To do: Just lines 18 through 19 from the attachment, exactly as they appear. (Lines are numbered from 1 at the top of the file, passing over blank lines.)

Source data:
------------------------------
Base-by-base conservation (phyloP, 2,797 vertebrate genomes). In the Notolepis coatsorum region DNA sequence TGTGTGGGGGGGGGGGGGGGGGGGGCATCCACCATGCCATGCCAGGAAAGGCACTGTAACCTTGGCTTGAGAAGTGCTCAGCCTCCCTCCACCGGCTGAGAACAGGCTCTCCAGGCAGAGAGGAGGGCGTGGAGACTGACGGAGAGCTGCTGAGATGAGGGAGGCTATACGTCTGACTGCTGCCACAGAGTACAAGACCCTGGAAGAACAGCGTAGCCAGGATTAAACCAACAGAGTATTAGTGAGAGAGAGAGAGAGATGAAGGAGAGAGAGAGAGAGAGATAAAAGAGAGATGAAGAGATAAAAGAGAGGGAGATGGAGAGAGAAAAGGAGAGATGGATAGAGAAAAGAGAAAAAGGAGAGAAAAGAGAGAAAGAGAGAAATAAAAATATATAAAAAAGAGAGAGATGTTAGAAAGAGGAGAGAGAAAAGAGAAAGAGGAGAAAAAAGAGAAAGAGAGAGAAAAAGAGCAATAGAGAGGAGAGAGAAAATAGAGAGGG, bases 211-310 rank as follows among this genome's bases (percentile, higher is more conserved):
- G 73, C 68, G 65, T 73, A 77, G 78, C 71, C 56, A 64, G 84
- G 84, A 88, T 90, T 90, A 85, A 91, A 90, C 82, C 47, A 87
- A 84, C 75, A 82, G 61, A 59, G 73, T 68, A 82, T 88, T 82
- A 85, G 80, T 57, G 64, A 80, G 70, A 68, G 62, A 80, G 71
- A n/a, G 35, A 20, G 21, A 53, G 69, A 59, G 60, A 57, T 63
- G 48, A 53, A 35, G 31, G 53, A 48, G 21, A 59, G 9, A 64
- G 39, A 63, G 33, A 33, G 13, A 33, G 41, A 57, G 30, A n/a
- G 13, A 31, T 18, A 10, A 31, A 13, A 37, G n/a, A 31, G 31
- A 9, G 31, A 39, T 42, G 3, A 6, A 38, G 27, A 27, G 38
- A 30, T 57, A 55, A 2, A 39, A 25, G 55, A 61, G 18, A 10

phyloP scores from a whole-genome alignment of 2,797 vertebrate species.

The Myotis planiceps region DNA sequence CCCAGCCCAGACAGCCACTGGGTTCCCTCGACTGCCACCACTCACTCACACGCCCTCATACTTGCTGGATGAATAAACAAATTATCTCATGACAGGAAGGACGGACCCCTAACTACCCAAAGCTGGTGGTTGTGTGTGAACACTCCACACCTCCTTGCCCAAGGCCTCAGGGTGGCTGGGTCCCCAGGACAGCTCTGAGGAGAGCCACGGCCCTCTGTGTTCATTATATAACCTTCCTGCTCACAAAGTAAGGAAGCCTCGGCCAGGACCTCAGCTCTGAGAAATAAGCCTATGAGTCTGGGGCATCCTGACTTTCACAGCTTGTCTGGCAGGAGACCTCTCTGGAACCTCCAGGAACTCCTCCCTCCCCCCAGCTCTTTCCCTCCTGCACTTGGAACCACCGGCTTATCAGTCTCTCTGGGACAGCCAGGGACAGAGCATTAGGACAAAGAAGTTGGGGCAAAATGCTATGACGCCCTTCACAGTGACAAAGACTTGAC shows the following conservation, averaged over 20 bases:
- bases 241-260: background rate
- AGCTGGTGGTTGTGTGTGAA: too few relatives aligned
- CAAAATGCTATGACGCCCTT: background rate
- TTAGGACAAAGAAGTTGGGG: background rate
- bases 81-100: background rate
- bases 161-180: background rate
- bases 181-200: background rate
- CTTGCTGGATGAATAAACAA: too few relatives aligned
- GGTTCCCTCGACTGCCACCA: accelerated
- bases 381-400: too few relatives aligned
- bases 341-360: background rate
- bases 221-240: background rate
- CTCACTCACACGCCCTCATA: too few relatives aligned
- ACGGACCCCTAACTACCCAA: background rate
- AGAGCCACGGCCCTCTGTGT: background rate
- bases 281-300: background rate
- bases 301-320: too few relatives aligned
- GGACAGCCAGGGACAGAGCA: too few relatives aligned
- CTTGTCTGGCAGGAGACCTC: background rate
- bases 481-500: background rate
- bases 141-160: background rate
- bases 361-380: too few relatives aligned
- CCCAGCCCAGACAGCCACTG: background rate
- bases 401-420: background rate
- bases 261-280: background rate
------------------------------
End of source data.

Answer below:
- bases 81-100: background rate
- bases 161-180: background rate